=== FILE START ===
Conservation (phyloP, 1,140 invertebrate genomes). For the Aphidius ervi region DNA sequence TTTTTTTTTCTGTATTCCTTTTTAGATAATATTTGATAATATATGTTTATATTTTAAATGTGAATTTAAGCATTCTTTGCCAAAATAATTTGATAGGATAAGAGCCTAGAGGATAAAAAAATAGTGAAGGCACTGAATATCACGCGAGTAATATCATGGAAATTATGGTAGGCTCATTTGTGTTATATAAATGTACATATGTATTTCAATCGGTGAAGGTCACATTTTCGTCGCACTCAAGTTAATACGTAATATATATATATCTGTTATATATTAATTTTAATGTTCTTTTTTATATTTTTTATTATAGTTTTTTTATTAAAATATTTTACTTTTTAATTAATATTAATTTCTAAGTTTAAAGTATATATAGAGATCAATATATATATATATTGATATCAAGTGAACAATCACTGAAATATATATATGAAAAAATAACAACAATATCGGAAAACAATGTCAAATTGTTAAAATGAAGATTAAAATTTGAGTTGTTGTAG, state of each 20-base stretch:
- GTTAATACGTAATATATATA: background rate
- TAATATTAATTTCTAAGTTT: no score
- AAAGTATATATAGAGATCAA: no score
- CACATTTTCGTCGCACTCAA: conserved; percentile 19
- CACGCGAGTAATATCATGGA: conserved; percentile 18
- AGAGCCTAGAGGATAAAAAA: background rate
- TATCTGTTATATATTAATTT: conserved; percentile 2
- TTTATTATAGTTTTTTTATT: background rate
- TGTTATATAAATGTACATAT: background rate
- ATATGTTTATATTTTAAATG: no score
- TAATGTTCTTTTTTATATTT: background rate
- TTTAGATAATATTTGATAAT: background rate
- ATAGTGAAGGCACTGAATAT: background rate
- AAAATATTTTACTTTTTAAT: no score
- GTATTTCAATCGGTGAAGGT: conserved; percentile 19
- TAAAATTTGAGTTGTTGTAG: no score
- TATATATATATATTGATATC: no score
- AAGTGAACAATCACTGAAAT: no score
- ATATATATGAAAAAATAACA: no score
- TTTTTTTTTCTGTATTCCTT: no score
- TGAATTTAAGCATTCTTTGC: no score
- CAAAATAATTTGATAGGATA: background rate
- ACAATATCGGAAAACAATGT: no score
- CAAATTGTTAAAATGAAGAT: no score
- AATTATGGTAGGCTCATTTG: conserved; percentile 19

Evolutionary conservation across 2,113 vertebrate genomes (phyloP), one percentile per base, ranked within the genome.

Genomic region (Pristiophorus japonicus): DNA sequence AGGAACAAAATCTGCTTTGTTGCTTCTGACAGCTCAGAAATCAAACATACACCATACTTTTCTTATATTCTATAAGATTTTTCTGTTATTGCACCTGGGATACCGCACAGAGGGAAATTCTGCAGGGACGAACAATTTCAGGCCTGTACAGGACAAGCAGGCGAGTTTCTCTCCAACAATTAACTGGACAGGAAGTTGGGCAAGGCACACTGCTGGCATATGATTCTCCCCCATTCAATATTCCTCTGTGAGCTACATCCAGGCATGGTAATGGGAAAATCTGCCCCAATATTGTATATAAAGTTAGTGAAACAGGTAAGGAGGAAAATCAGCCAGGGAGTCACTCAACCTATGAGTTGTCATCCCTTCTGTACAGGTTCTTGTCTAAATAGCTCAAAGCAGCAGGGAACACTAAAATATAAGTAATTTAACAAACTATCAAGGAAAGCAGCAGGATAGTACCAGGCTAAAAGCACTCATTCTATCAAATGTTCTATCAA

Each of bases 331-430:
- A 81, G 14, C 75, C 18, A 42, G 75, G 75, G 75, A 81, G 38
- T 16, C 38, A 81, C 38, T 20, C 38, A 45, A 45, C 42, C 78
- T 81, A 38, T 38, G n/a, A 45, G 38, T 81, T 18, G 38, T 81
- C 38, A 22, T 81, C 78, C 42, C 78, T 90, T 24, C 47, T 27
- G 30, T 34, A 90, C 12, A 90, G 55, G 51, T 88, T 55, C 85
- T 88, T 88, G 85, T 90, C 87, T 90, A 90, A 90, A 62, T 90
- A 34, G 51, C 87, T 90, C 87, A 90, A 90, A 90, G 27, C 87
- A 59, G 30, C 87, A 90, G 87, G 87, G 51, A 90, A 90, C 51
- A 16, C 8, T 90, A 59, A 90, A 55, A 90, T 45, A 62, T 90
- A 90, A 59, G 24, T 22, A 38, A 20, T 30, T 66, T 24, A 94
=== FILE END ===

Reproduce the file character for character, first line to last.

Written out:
Conservation (phyloP, 1,140 invertebrate genomes). For the Aphidius ervi region DNA sequence TTTTTTTTTCTGTATTCCTTTTTAGATAATATTTGATAATATATGTTTATATTTTAAATGTGAATTTAAGCATTCTTTGCCAAAATAATTTGATAGGATAAGAGCCTAGAGGATAAAAAAATAGTGAAGGCACTGAATATCACGCGAGTAATATCATGGAAATTATGGTAGGCTCATTTGTGTTATATAAATGTACATATGTATTTCAATCGGTGAAGGTCACATTTTCGTCGCACTCAAGTTAATACGTAATATATATATATCTGTTATATATTAATTTTAATGTTCTTTTTTATATTTTTTATTATAGTTTTTTTATTAAAATATTTTACTTTTTAATTAATATTAATTTCTAAGTTTAAAGTATATATAGAGATCAATATATATATATATTGATATCAAGTGAACAATCACTGAAATATATATATGAAAAAATAACAACAATATCGGAAAACAATGTCAAATTGTTAAAATGAAGATTAAAATTTGAGTTGTTGTAG, state of each 20-base stretch:
- GTTAATACGTAATATATATA: background rate
- TAATATTAATTTCTAAGTTT: no score
- AAAGTATATATAGAGATCAA: no score
- CACATTTTCGTCGCACTCAA: conserved; percentile 19
- CACGCGAGTAATATCATGGA: conserved; percentile 18
- AGAGCCTAGAGGATAAAAAA: background rate
- TATCTGTTATATATTAATTT: conserved; percentile 2
- TTTATTATAGTTTTTTTATT: background rate
- TGTTATATAAATGTACATAT: background rate
- ATATGTTTATATTTTAAATG: no score
- TAATGTTCTTTTTTATATTT: background rate
- TTTAGATAATATTTGATAAT: background rate
- ATAGTGAAGGCACTGAATAT: background rate
- AAAATATTTTACTTTTTAAT: no score
- GTATTTCAATCGGTGAAGGT: conserved; percentile 19
- TAAAATTTGAGTTGTTGTAG: no score
- TATATATATATATTGATATC: no score
- AAGTGAACAATCACTGAAAT: no score
- ATATATATGAAAAAATAACA: no score
- TTTTTTTTTCTGTATTCCTT: no score
- TGAATTTAAGCATTCTTTGC: no score
- CAAAATAATTTGATAGGATA: background rate
- ACAATATCGGAAAACAATGT: no score
- CAAATTGTTAAAATGAAGAT: no score
- AATTATGGTAGGCTCATTTG: conserved; percentile 19

Evolutionary conservation across 2,113 vertebrate genomes (phyloP), one percentile per base, ranked within the genome.

Genomic region (Pristiophorus japonicus): DNA sequence AGGAACAAAATCTGCTTTGTTGCTTCTGACAGCTCAGAAATCAAACATACACCATACTTTTCTTATATTCTATAAGATTTTTCTGTTATTGCACCTGGGATACCGCACAGAGGGAAATTCTGCAGGGACGAACAATTTCAGGCCTGTACAGGACAAGCAGGCGAGTTTCTCTCCAACAATTAACTGGACAGGAAGTTGGGCAAGGCACACTGCTGGCATATGATTCTCCCCCATTCAATATTCCTCTGTGAGCTACATCCAGGCATGGTAATGGGAAAATCTGCCCCAATATTGTATATAAAGTTAGTGAAACAGGTAAGGAGGAAAATCAGCCAGGGAGTCACTCAACCTATGAGTTGTCATCCCTTCTGTACAGGTTCTTGTCTAAATAGCTCAAAGCAGCAGGGAACACTAAAATATAAGTAATTTAACAAACTATCAAGGAAAGCAGCAGGATAGTACCAGGCTAAAAGCACTCATTCTATCAAATGTTCTATCAA

Each of bases 331-430:
- A 81, G 14, C 75, C 18, A 42, G 75, G 75, G 75, A 81, G 38
- T 16, C 38, A 81, C 38, T 20, C 38, A 45, A 45, C 42, C 78
- T 81, A 38, T 38, G n/a, A 45, G 38, T 81, T 18, G 38, T 81
- C 38, A 22, T 81, C 78, C 42, C 78, T 90, T 24, C 47, T 27
- G 30, T 34, A 90, C 12, A 90, G 55, G 51, T 88, T 55, C 85
- T 88, T 88, G 85, T 90, C 87, T 90, A 90, A 90, A 62, T 90
- A 34, G 51, C 87, T 90, C 87, A 90, A 90, A 90, G 27, C 87
- A 59, G 30, C 87, A 90, G 87, G 87, G 51, A 90, A 90, C 51
- A 16, C 8, T 90, A 59, A 90, A 55, A 90, T 45, A 62, T 90
- A 90, A 59, G 24, T 22, A 38, A 20, T 30, T 66, T 24, A 94